MICHAEL DORET INTERVIEWED:
KISS SONIC BOOM ARTIST
By J. Frank Hagan
First of all Michael, the album cover art for SONIC BOOM was released today .I didn't quite know what to expect beforehand , but I love the artwork. It's very different than any other KISS album art. The font reminds me a bit of a throwback, almost a homage to the 1960's of Batman and the Jetsons. Was that intentional?
No, it wasn't, but interesting to see how others are perceiving it! I wanted to give KISS something a little bit different from all the black and chrome imagery that's become so overused and tired these days.
Since KISS was going back to their roots for the music for the album, it was the same premise for the artwork as well?
Yes, Exactly. This is something Paul definitely was pushing for when we discussed where to go with the album art. That's one of the reasons he reached out to me after all of these years. Rock and Roll Over became something that represented, for them, a pivotal moment in their music. I think they wanted me to evoke the same aesthetic sense on Sonic Boom as I had on Rock and Toll Over-- something that acknowledged their hard rock roots.
You said that creating an iconic cover was not your goal on this project, how were you album [able?] to keep that out of the picture after already creating ROCK AND ROLL OVER which is already iconic?
Creating something "iconic" is not an attainable goal. A good analogy would be that a person cannot set out to be a superstar. All you can do is work the hardest, be as great as you can be and have passion for what you do. You might attain that "Superstar" status, but it's not up to you. You put your art, no matter what it is, out there for people to respond to. All I can do is set out to create the best album cover that I can. After that, it's out of my hands. That said, I'm pleased with the art and people have been very receptive.
You dealt strictly with Paul Stanley on the idea as to what he wanted for the cover of SONIC BOOM?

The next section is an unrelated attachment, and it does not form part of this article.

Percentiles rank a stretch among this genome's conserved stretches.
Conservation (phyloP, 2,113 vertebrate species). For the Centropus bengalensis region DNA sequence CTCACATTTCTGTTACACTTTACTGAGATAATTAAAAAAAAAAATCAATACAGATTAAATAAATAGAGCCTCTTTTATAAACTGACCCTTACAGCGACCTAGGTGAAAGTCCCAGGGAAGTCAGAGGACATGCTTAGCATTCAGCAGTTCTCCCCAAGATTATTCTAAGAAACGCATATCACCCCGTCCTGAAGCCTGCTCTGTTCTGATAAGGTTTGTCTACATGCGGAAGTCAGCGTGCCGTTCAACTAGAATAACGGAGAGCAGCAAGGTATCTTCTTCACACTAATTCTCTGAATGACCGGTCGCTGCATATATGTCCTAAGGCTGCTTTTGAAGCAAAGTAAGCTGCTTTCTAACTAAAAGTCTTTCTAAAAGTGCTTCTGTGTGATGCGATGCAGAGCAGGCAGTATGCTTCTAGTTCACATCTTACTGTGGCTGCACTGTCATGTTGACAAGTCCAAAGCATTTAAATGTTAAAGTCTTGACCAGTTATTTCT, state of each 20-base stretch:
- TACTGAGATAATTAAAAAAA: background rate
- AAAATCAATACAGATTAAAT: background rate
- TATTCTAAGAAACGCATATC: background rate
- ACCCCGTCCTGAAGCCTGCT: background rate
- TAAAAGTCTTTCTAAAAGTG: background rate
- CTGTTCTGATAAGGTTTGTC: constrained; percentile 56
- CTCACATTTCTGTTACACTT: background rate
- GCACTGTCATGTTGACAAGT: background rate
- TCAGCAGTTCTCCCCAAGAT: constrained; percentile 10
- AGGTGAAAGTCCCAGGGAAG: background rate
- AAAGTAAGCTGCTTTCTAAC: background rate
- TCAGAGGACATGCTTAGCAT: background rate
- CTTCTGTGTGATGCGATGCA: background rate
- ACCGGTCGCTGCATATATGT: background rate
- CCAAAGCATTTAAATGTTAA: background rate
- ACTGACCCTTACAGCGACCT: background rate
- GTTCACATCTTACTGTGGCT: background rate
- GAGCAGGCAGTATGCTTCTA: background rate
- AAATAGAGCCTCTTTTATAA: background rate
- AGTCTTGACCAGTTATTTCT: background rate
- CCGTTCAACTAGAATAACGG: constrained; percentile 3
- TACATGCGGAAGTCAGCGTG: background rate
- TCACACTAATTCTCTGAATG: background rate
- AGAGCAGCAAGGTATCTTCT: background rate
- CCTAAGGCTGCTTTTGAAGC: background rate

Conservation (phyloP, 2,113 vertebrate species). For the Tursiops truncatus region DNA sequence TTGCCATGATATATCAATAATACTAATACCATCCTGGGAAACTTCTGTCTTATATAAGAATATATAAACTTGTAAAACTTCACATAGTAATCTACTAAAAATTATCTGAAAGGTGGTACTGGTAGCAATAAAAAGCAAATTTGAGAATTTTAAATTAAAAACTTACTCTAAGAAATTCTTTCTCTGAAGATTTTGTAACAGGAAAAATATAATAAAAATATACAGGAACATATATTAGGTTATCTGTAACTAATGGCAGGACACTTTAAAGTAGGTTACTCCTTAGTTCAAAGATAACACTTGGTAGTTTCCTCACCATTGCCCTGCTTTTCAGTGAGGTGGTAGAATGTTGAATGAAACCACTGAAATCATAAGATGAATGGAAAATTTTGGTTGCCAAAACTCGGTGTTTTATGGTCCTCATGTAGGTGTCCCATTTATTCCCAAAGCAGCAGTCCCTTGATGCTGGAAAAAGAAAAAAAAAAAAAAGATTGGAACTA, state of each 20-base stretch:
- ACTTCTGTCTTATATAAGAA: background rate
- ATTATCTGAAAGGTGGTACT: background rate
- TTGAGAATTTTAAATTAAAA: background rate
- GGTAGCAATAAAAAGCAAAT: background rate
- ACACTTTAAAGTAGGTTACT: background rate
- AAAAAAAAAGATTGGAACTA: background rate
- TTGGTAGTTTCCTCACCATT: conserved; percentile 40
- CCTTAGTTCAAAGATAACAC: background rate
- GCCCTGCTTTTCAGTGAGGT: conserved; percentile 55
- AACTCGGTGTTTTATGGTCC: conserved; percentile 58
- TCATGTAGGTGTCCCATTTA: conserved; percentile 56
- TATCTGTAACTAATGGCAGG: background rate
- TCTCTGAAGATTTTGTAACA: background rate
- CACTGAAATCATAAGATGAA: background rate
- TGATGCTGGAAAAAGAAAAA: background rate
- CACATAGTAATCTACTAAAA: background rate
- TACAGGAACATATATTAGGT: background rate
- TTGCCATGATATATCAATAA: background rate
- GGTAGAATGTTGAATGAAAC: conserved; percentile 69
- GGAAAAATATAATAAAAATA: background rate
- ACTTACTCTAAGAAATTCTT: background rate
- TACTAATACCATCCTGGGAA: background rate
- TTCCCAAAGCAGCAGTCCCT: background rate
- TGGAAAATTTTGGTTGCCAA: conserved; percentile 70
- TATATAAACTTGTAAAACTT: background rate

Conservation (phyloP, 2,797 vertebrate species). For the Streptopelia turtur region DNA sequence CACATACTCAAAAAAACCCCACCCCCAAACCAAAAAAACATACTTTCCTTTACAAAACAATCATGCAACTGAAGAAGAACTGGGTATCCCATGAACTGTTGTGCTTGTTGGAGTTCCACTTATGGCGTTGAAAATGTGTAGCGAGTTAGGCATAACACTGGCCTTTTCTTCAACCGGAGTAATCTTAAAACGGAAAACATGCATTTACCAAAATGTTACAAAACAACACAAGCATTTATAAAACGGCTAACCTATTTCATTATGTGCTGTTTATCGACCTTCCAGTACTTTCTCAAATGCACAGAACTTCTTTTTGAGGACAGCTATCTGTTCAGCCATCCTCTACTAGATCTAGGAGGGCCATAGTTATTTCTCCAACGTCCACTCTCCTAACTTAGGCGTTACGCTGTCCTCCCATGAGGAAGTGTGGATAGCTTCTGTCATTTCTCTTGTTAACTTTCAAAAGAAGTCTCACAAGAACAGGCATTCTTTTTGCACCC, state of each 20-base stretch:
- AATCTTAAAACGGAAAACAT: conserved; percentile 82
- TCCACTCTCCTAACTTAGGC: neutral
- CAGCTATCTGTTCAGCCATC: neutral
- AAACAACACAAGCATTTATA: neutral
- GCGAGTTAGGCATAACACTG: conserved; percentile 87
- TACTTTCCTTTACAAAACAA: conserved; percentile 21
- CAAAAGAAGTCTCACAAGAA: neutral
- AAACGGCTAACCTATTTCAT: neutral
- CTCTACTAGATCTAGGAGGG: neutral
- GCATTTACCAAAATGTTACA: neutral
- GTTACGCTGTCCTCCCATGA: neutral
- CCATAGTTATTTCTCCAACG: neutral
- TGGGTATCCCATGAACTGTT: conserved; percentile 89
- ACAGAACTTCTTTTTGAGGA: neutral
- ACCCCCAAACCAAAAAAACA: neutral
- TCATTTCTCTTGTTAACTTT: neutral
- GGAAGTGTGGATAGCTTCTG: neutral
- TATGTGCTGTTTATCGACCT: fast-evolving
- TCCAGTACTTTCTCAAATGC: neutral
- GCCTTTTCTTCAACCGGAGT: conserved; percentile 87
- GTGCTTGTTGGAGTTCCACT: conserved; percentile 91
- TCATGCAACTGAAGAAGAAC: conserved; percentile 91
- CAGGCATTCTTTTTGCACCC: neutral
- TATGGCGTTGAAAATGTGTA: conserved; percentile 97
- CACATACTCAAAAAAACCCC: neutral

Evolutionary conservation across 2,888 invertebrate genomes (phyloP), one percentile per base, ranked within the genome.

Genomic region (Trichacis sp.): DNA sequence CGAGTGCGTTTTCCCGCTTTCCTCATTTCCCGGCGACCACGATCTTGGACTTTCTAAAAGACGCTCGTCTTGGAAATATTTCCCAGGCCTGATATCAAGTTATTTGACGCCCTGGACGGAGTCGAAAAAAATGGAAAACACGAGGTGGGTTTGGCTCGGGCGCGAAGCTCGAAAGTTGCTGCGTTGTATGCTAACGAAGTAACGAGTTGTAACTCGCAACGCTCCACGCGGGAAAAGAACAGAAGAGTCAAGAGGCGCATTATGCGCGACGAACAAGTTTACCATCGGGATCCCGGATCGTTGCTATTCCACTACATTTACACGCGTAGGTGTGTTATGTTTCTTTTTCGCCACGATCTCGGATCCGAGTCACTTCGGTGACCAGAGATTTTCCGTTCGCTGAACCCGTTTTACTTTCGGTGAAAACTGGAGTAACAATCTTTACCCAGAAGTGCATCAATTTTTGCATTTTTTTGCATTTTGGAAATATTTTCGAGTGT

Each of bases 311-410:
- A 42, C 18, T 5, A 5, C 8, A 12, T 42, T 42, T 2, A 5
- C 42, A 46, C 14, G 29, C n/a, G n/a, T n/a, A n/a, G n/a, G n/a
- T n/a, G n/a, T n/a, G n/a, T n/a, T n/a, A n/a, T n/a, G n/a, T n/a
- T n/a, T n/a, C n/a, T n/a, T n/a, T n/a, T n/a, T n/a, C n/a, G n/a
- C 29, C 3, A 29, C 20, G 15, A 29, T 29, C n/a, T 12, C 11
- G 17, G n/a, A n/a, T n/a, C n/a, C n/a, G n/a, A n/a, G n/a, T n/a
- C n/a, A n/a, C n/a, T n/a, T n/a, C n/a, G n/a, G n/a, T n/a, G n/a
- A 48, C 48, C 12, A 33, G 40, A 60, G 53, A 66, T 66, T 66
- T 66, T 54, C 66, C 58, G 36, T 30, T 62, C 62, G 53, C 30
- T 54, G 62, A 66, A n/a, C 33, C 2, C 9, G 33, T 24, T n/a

Paul was great. He pretty much left alot of that up to me. That was a lot of pressure! But I showed him my concept, he gave notes and input and viola! An album cover was born!
How did you get involved working with KISS again after all these years?
Very simple. I didn't go looking for this. I received a phone call from Paul when they were on their South American tour in April. He asked me if I'd be interested in working on a new album cover, and I said yes.
How long did it take you to go from pencil sketch to the actual finished product?
Creating my initial idea and putting it down as a rough pencil sketch that Paul would understand took about a week or so. After Paul approved the sketch, getting from that point to the finish probably took about a month. There were details that needed to be ironed out that took some time, such as selecting the photos and having Paul approve the look I intended to give them.
Designing CD covers rather than albums creates a challenge due to the small area to work with - How did you accomplish this without losing any of the integrity of the art and what the band wanted?
This is something that many people don't understand. Getting the information that once appeared on a 12" canvas to reduce down and fit in a format that's less than 40% of that size is not easy. You cannot solve the cover problem the same way. Since elements are smaller there have to be fewer of them, and they have to be bolder in order to have any impact at all on a store shelf at that small size. My art for RaRO doesn't come across as well at the smaller size. There's a difference between holding a CD in your hand, and having it catch your eye as you walk past in a store. It has to act like a miniature poster. That's why I believe my design for Sonic Boom will be effective.
You have a very impressive list of clients, if you can, can you tell me what work you are most proud of?
Well, since you ask I'll list a few, and provide a few links so that people will understand what I'm talking about. Of course I'm proud of the stuff I've done for KISS, but beyond that there's a long list. Here's a few:
The covers I've done for TIME Magazine 1 2 3 4
The album cover I designed for the Squirrel Nut Zippers (total opposite of KISS!)
Bette Midler's Las Vegas show identity
The postage I've designed for the US Postal Service
All the fonts I've designed in the last few years under the name Alphabet Soup...
and the posters I've designed to celebrate the release of those fonts.
You can visit Michael Doret and his work at http://michaeldoret.com/